Identity assurance and the sharing economy

The Department for Business, Innovation & Skills has released Debbie Wosskow’s independent review on the potential of the sharing economy,”Unlocking the sharing economy: an independent review”.

I haven’t had an opportunity to read the document in full yet, but there are recommendations in there for GOV.UK Verify, specifically that the service should be opened up to private sector businesses in 2015. The recommendation is entirely in keeping with GDS’ stated aspirations for Verify, but I would imagine would be difficult to fulfil within the stated time, not because of lack of will or funding, but simply because of the time needed to extend the necessary trust frameworks and hub functionality into attribute provision. That’s a big step for identity assurance, and GDS’ strategy of iterative delivery will want to build up to it over time.
It’s important to understand that attribute exchange doesn’t mean wholesale sharing of personal data between the parties: rather, that an individual can authorise one authorised provider with whom they have a relationship, to release a defined set of personal data to a relying party, with an associated level of assurance so that the relying party understands how trustworthy that data is. In most instances that would be done as a one-off transaction, rather than any ‘gateway’ or similar ongoing sharing capability – indeed, attribute exchange offers the potential to do away with many of the gateways currently used to permit free sharing of personal data between government departments. From a privacy perspective, that has to be a good thing.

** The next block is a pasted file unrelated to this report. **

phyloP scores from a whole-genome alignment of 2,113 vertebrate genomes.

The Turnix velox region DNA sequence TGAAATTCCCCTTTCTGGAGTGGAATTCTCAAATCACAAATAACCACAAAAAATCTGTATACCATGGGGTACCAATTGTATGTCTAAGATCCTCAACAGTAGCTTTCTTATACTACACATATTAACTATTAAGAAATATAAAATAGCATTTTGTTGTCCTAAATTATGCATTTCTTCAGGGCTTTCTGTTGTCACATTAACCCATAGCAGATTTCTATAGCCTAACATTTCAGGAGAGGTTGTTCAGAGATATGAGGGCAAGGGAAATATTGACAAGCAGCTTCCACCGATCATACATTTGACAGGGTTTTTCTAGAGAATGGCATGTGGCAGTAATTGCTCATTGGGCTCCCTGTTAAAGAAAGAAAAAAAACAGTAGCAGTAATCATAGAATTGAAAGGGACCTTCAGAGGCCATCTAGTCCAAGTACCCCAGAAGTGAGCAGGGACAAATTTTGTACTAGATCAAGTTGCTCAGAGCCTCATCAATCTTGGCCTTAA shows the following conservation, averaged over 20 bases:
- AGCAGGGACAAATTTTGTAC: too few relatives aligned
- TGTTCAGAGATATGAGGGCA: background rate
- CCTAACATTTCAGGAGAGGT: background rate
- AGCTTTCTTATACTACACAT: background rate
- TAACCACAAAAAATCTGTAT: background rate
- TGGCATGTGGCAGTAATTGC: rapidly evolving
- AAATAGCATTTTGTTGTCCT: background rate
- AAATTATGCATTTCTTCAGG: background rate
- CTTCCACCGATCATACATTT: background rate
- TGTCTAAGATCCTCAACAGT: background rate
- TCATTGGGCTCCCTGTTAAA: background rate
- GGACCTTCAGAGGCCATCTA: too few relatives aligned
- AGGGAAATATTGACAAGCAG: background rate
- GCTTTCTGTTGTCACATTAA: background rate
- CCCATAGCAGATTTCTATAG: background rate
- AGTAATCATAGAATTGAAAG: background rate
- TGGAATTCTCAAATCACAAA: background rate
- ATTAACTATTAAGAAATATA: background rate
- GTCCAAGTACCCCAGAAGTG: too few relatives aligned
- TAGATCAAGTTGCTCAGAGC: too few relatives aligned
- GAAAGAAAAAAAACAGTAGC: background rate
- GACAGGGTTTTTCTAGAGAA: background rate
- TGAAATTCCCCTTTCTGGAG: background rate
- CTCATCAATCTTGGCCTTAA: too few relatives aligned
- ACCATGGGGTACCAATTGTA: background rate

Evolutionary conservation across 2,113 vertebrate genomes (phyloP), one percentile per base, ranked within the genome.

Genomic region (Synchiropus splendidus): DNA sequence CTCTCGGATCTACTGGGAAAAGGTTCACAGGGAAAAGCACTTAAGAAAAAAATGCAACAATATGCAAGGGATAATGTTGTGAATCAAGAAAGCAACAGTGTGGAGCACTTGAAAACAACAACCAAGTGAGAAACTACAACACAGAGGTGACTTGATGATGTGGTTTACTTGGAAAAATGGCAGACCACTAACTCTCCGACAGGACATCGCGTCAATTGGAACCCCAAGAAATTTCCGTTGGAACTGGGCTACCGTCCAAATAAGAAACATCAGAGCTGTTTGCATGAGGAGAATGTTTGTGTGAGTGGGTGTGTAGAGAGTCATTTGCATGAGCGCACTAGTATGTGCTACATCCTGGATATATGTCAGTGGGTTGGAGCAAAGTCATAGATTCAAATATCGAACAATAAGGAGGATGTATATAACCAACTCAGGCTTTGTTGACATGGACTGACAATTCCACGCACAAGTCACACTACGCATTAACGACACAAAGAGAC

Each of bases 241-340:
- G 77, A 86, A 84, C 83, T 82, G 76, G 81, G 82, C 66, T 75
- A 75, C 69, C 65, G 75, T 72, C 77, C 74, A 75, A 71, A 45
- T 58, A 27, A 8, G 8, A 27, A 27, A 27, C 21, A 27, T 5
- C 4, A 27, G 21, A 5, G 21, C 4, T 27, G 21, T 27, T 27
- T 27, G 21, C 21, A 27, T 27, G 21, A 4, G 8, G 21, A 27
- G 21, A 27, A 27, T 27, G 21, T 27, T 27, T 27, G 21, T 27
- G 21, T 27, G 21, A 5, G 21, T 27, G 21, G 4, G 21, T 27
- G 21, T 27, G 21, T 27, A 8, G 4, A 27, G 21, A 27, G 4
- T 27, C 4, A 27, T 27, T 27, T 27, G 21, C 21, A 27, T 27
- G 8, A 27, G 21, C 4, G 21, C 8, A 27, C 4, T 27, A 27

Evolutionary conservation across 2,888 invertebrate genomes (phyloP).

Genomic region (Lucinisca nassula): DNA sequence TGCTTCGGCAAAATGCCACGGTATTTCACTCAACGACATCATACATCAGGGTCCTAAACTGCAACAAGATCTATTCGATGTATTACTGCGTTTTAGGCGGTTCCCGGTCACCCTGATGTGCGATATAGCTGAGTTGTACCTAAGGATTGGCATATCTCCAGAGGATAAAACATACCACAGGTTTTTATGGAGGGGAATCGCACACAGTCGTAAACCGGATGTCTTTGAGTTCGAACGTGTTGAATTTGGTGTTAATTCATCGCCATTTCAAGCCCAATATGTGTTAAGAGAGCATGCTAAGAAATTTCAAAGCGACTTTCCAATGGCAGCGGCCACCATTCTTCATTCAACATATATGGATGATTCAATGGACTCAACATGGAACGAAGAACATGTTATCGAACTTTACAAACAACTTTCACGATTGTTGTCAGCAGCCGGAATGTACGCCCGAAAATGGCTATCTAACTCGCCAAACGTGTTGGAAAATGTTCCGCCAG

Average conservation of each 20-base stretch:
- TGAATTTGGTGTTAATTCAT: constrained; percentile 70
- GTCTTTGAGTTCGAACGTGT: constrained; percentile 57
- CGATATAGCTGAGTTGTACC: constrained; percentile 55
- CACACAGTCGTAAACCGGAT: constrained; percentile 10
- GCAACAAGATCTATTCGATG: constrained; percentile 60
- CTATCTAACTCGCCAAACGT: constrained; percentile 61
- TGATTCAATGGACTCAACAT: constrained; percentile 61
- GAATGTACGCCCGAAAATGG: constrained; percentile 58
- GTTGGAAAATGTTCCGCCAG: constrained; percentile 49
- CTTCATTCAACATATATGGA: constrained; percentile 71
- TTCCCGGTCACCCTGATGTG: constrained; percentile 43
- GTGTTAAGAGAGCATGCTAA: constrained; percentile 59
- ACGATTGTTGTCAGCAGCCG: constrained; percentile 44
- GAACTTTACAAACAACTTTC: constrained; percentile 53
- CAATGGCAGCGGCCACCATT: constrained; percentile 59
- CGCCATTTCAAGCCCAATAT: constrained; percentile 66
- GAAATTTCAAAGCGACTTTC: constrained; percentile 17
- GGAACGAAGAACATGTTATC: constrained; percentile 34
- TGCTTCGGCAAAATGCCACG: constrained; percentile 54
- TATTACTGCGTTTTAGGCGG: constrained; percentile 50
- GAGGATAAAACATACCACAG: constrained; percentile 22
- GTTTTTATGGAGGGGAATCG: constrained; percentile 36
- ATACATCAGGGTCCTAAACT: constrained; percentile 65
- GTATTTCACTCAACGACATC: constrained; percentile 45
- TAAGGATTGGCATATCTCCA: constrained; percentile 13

I would guess that in the first instance, attribute exchange capabilities will be confined to the selected identity providers and service providers. Identity assurance only works if all parties can trust each other, and therefore be trustworthy for service users. Any organisation that wishes to offer or consume attributes within the identity assurance ecosystem will need to have subscribed to the trust scheme; implemented the technologies needed to interface with the hub; had those certified as fit for use; and then built the relationships needed with relying parties so they are able to ask service users for the appropriate attribute data from the appropriate source. 
It is also worth bearing in mind that by the time an organisation has done all that, it is effectively able to be an identity provider in its own right if it wishes to, as it is then able to issue and consume both identity and attribute data. That means that once there is a business case for doing so, the existing identity providers (and those that will emerge from the forthcoming procurement process) will be the private-sector organisations effectively able to issue and consume identity and attribute data, just as recommended in the review.
Identity assurance has the potential to transform how we exchange personal data, but attribute exchange is not going to happen overnight, regardless of how much money is thrown at it. As business cases emerge for individual private sector organisations to join the sharing economy, the path should be open for them to do so.
[These views are my own and do not necessarily reflect those of any organisation associated with the GOV.UK Verify scheme]
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